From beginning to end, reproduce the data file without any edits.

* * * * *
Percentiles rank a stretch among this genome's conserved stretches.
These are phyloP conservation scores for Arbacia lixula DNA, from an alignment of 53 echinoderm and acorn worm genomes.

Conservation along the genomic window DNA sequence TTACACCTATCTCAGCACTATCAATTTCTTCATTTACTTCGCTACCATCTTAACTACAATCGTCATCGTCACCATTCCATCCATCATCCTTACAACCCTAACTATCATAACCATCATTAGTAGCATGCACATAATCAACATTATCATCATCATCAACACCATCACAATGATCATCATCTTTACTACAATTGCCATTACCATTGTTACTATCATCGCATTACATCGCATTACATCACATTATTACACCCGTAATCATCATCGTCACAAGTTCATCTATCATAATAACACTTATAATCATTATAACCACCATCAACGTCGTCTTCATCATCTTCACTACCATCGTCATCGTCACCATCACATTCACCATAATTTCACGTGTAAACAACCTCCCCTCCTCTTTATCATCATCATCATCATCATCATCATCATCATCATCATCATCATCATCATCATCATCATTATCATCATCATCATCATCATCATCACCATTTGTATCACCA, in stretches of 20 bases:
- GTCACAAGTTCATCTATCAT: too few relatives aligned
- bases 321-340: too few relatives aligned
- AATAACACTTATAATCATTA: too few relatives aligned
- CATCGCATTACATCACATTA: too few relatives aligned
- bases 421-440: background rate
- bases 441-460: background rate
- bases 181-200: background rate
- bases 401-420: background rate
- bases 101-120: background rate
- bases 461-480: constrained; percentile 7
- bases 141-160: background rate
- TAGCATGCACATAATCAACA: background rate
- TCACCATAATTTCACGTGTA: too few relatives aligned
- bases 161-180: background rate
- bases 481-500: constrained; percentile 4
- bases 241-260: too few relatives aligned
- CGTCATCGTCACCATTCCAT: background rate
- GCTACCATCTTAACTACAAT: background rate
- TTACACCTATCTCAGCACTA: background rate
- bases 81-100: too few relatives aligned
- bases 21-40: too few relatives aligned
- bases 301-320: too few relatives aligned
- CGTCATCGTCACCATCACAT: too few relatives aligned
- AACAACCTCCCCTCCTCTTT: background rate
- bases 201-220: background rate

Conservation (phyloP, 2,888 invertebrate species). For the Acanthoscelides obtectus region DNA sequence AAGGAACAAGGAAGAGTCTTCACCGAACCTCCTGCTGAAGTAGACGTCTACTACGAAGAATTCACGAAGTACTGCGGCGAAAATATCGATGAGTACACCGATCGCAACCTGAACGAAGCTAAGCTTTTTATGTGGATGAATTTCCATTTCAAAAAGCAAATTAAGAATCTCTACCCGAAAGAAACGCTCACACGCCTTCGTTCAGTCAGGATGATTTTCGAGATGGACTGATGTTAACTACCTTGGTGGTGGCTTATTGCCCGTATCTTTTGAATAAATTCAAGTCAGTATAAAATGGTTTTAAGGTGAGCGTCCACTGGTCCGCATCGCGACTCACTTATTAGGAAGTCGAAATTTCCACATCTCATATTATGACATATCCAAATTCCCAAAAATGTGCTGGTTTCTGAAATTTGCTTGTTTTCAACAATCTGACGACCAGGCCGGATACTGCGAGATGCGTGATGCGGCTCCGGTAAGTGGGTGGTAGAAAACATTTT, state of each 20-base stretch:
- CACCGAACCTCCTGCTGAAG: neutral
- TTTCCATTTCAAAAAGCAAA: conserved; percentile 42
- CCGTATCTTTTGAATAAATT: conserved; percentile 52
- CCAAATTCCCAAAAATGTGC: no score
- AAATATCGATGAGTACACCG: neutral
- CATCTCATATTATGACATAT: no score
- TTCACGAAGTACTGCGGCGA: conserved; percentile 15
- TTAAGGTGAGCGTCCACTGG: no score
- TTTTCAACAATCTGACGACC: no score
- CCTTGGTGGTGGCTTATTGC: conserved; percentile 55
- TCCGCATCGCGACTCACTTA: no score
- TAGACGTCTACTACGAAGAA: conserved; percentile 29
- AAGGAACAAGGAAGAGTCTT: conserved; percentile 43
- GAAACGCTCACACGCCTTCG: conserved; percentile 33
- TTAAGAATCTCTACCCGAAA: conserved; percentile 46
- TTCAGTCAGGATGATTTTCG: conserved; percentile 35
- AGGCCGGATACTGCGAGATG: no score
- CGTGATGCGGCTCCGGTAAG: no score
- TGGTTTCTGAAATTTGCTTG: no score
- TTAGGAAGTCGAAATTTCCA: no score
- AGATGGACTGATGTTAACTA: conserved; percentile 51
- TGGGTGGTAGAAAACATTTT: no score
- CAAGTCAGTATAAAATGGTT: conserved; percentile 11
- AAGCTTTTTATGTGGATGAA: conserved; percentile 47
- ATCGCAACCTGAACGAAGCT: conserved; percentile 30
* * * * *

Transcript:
Percentiles rank a stretch among this genome's conserved stretches.
These are phyloP conservation scores for Arbacia lixula DNA, from an alignment of 53 echinoderm and acorn worm genomes.

Conservation along the genomic window DNA sequence TTACACCTATCTCAGCACTATCAATTTCTTCATTTACTTCGCTACCATCTTAACTACAATCGTCATCGTCACCATTCCATCCATCATCCTTACAACCCTAACTATCATAACCATCATTAGTAGCATGCACATAATCAACATTATCATCATCATCAACACCATCACAATGATCATCATCTTTACTACAATTGCCATTACCATTGTTACTATCATCGCATTACATCGCATTACATCACATTATTACACCCGTAATCATCATCGTCACAAGTTCATCTATCATAATAACACTTATAATCATTATAACCACCATCAACGTCGTCTTCATCATCTTCACTACCATCGTCATCGTCACCATCACATTCACCATAATTTCACGTGTAAACAACCTCCCCTCCTCTTTATCATCATCATCATCATCATCATCATCATCATCATCATCATCATCATCATCATCATCATTATCATCATCATCATCATCATCATCACCATTTGTATCACCA, in stretches of 20 bases:
- GTCACAAGTTCATCTATCAT: too few relatives aligned
- bases 321-340: too few relatives aligned
- AATAACACTTATAATCATTA: too few relatives aligned
- CATCGCATTACATCACATTA: too few relatives aligned
- bases 421-440: background rate
- bases 441-460: background rate
- bases 181-200: background rate
- bases 401-420: background rate
- bases 101-120: background rate
- bases 461-480: constrained; percentile 7
- bases 141-160: background rate
- TAGCATGCACATAATCAACA: background rate
- TCACCATAATTTCACGTGTA: too few relatives aligned
- bases 161-180: background rate
- bases 481-500: constrained; percentile 4
- bases 241-260: too few relatives aligned
- CGTCATCGTCACCATTCCAT: background rate
- GCTACCATCTTAACTACAAT: background rate
- TTACACCTATCTCAGCACTA: background rate
- bases 81-100: too few relatives aligned
- bases 21-40: too few relatives aligned
- bases 301-320: too few relatives aligned
- CGTCATCGTCACCATCACAT: too few relatives aligned
- AACAACCTCCCCTCCTCTTT: background rate
- bases 201-220: background rate

Conservation (phyloP, 2,888 invertebrate species). For the Acanthoscelides obtectus region DNA sequence AAGGAACAAGGAAGAGTCTTCACCGAACCTCCTGCTGAAGTAGACGTCTACTACGAAGAATTCACGAAGTACTGCGGCGAAAATATCGATGAGTACACCGATCGCAACCTGAACGAAGCTAAGCTTTTTATGTGGATGAATTTCCATTTCAAAAAGCAAATTAAGAATCTCTACCCGAAAGAAACGCTCACACGCCTTCGTTCAGTCAGGATGATTTTCGAGATGGACTGATGTTAACTACCTTGGTGGTGGCTTATTGCCCGTATCTTTTGAATAAATTCAAGTCAGTATAAAATGGTTTTAAGGTGAGCGTCCACTGGTCCGCATCGCGACTCACTTATTAGGAAGTCGAAATTTCCACATCTCATATTATGACATATCCAAATTCCCAAAAATGTGCTGGTTTCTGAAATTTGCTTGTTTTCAACAATCTGACGACCAGGCCGGATACTGCGAGATGCGTGATGCGGCTCCGGTAAGTGGGTGGTAGAAAACATTTT, state of each 20-base stretch:
- CACCGAACCTCCTGCTGAAG: neutral
- TTTCCATTTCAAAAAGCAAA: conserved; percentile 42
- CCGTATCTTTTGAATAAATT: conserved; percentile 52
- CCAAATTCCCAAAAATGTGC: no score
- AAATATCGATGAGTACACCG: neutral
- CATCTCATATTATGACATAT: no score
- TTCACGAAGTACTGCGGCGA: conserved; percentile 15
- TTAAGGTGAGCGTCCACTGG: no score
- TTTTCAACAATCTGACGACC: no score
- CCTTGGTGGTGGCTTATTGC: conserved; percentile 55
- TCCGCATCGCGACTCACTTA: no score
- TAGACGTCTACTACGAAGAA: conserved; percentile 29
- AAGGAACAAGGAAGAGTCTT: conserved; percentile 43
- GAAACGCTCACACGCCTTCG: conserved; percentile 33
- TTAAGAATCTCTACCCGAAA: conserved; percentile 46
- TTCAGTCAGGATGATTTTCG: conserved; percentile 35
- AGGCCGGATACTGCGAGATG: no score
- CGTGATGCGGCTCCGGTAAG: no score
- TGGTTTCTGAAATTTGCTTG: no score
- TTAGGAAGTCGAAATTTCCA: no score
- AGATGGACTGATGTTAACTA: conserved; percentile 51
- TGGGTGGTAGAAAACATTTT: no score
- CAAGTCAGTATAAAATGGTT: conserved; percentile 11
- AAGCTTTTTATGTGGATGAA: conserved; percentile 47
- ATCGCAACCTGAACGAAGCT: conserved; percentile 30